A basic recurring pattern has repeated itself throughout Chinese history. A new dynasty would take over and revive Chinese civilization in two ways. First, it would restore the army, the Great Wall, government and bureaucracy. It would also lower taxes, redistribute land to the peasants, and rebuild the irrigation and flood control systems. Together, these would create a strong and prosperous society until lazy emperors took over and neglected their duties, allowing corrupt officials, high taxes, powerful nobles who took the peasants’ lands, and the decay of the army and Great Wall. This would lead to peasant revolts from within and raids and invasions from without that together would weaken the government, causing more corruption, high taxes, military decay, and powerful nobles oppressing the peasants. Eventually, a new dynasty would seize power and start the cycle over again.
One concept combining religion and politics that was central to this process and China’s political thinking was the Mandate of Heaven. This said that a ruling dynasty had the mandate or approval of Heaven to rule as long as there was peace and prosperity. However, natural and man-made disasters were signs that the dynasty was not doing its job and that the mandate had been withdrawn and passed to a new dynasty. Thus the Mandate of Heaven was a double-edged sword, justifying the power and rule of a successful dynasty on the one hand, but also justifying revolution when things went wrong.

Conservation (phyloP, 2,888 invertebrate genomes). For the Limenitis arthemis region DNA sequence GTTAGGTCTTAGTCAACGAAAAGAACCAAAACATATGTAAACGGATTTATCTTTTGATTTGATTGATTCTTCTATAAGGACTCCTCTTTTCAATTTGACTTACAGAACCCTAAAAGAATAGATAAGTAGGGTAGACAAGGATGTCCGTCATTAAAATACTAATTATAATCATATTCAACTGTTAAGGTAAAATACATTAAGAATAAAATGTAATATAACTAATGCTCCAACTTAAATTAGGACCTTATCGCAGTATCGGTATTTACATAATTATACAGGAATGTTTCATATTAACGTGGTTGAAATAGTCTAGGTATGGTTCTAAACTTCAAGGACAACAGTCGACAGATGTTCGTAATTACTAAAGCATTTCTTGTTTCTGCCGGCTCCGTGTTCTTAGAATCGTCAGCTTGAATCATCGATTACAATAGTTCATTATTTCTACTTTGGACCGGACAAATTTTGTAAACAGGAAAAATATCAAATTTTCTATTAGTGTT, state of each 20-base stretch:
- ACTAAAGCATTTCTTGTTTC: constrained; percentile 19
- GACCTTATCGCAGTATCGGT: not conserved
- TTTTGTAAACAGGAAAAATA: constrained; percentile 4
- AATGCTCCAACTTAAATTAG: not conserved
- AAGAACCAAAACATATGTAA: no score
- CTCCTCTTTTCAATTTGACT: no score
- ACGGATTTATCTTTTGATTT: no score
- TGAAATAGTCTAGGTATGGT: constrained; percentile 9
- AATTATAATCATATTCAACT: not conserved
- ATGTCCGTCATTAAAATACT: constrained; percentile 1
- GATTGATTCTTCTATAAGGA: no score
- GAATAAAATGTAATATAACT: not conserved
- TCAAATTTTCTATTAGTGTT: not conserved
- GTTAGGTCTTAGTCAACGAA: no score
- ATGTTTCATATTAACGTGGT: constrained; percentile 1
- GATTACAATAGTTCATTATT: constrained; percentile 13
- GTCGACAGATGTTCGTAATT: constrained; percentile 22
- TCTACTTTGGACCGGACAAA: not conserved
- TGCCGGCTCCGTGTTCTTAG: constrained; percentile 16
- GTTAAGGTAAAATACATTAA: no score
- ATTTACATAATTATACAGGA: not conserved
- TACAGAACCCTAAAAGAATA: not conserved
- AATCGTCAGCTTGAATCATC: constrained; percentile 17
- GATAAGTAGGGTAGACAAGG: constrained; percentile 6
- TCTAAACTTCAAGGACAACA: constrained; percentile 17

The Zhou Dynasty (1028-256 B.C.E.)
The Shang Dynasty prospered until weak rulers allowed the realm to fragment into various warlord states. Eventually, this situation enticed nomadic tribes from the North-west to come in. One of these tribes, the Zhou, eventually assumed power as the next dynasty to rule China.